Intraocular Lens (IOL)

Having a cataract can be like looking through a fog. Your world may look blurry, hazy or less colorful. During cataract surgery, your eye’s cloudy lens will be removed and replaced with a clear artificial lens called an intraocular lens or IOL.

What is an IOL?

IOLs come in different focusing powers, just like prescription eyeglasses or contact lenses. A Mercy eye specialist will measure your eye and the curve of your cornea to set your IOLs focusing power.

What are IOLs made of?

Most IOLs are made of silicone or acrylic. They are also coated with a special material to help protect your eyes from harmful ultraviolet (UV) rays.

Monofocal IOLs

The most common replacement lens used in cataract surgery is called a monofocal IOL. It has one focusing distance. It is set to focus for up-close, medium range or distance vision. Most people have them set for distance vision, and wear eyeglasses for reading or close work.

Multifocal IOLs

A multifocal lens provides a continuous range of high-quality vision. Multifocal IOLs allow a full range of sight, from near to far and points in between. With this range of vision, the frequency of wearing glasses is reduced. Multifocal lenses also help colors appear sharper and clearer in all lighting conditions.

Talk to your ophthalmologist to learn which multifocal lens is right for you. Mercy offers a variety of lenses  including brands like ALCON®, TECNIS® , and others.

Toric IOLS help people with astigmatism, an uneven curve in the cornea or lens. The toric lens is designed to correct such refractive errors.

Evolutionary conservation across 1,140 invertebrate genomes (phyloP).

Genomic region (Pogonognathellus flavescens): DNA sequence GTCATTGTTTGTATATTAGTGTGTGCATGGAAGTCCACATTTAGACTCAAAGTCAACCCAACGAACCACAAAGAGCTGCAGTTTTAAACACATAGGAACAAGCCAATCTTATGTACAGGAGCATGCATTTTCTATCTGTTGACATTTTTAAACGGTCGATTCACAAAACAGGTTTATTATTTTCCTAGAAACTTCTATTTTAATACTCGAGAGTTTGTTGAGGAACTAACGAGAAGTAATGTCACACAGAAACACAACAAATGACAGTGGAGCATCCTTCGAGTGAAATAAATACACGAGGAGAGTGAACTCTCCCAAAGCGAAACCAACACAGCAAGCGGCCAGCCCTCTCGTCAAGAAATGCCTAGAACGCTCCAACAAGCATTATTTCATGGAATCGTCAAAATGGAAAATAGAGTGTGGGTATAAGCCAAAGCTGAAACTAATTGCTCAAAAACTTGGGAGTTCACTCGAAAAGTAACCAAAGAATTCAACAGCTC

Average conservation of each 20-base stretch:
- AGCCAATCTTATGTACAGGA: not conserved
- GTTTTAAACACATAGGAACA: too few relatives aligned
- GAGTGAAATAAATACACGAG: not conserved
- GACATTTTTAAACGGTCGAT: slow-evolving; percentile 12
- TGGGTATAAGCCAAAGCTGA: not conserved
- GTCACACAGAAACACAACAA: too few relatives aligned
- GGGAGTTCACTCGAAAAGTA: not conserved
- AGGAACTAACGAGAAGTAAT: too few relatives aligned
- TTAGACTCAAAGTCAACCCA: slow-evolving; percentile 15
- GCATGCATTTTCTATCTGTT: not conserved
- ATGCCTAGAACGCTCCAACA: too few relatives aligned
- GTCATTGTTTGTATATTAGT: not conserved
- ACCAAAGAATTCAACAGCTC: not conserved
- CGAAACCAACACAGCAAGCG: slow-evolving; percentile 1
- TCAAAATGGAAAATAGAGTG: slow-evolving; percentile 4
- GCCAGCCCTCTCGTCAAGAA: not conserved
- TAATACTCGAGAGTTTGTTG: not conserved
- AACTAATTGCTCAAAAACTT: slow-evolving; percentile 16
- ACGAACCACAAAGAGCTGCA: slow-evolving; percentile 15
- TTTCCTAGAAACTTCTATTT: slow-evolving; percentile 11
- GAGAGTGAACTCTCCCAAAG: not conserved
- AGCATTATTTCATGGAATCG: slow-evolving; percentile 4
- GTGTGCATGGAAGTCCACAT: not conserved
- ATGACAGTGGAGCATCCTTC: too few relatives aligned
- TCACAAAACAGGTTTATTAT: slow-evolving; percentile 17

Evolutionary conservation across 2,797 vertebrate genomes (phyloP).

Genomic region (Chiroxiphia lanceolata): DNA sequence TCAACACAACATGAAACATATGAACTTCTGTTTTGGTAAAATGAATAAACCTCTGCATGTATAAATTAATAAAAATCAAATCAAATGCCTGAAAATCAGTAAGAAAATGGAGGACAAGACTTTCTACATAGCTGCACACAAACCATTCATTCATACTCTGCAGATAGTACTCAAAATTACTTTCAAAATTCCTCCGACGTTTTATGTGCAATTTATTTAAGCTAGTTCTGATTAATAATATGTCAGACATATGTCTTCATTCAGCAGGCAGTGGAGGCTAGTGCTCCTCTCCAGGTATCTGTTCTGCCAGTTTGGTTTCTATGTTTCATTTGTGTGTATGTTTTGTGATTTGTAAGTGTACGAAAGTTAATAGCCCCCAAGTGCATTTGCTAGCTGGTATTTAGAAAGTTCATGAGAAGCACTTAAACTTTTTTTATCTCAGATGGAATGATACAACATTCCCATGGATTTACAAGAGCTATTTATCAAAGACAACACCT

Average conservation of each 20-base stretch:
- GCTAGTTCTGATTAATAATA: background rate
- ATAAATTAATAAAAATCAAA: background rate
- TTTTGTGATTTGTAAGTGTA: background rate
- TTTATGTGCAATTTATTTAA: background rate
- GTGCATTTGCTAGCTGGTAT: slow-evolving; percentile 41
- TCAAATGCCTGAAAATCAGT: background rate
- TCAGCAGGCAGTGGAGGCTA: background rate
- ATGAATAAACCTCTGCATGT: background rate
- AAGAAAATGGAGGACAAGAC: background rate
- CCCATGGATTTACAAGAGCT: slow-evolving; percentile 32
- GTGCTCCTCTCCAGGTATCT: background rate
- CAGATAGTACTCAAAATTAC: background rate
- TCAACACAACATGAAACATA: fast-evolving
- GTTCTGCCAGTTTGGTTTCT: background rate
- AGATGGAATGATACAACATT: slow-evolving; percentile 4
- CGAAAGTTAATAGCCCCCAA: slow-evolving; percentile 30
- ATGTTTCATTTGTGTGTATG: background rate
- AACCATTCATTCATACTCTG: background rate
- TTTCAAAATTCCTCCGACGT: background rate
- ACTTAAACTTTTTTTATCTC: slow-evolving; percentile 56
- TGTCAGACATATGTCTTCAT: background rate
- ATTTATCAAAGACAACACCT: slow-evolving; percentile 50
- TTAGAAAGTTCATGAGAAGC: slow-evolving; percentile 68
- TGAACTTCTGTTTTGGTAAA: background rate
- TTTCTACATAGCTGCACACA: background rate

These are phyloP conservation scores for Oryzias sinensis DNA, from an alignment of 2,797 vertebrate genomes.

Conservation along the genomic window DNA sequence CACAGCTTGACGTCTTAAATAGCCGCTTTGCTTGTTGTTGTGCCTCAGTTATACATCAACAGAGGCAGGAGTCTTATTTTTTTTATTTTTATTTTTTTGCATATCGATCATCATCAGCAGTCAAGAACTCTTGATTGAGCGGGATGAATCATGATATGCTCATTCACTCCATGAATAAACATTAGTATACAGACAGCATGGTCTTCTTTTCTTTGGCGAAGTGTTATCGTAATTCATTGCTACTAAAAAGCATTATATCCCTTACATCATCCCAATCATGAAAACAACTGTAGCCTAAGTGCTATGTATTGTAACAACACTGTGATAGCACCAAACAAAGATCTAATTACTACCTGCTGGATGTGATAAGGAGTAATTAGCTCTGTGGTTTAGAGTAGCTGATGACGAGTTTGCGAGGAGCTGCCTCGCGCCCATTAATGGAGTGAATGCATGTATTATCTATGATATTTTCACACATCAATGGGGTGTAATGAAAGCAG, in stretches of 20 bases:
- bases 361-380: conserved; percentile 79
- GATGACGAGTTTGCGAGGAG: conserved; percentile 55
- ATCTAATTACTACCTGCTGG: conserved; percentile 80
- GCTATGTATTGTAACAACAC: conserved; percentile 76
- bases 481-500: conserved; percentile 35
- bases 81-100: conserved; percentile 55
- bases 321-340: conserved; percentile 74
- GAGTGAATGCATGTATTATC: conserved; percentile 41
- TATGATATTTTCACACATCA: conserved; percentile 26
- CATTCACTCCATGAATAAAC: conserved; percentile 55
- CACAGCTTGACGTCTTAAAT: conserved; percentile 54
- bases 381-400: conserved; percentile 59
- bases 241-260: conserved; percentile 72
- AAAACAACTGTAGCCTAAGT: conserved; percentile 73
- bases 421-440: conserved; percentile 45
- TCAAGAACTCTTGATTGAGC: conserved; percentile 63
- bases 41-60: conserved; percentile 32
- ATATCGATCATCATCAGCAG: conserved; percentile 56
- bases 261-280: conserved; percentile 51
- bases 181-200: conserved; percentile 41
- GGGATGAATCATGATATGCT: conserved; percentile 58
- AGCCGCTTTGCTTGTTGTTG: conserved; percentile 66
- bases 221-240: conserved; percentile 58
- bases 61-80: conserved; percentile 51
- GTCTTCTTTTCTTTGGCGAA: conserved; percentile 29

If you choose to upgrade to a multifocal lens, there is usually an out–of-pocket cost. Multifocal lenses which help correct Presbyopia are not fully covered by Medicare, Medicaid or most insurance companies. 

Paying for your IOLs

Talk to your ophthalmologist about options for covering out–of-pocket costs associated with IOLs. In some cases, financing help may be available. Your ophthalmologist and his team will help you understand your options.

For patients who are still in the workforce, we also accept FLEX (FSA) spending contribution payments. These plans are pre-tax benefit accounts used to pay for eligible medical, dental and vision care expenses that aren’t covered by your insurance plan or elsewhere. IOLs are an eligible healthcare expense for most employer-based FSA plans. Many patients who use Flex dollars to offset their eye care expenses experience significant savings. Contact your employer or FSA Plan administrator to learn more.

Care you can trust

Mercy eye specialists have helped thousands of patients experience independence with restored vision following cataract surgery.  A majority of IOL recipients enjoy freedom from glasses after receiving a multifocal lens.Nine out of ten patients say they would choose a multifocal lens again.

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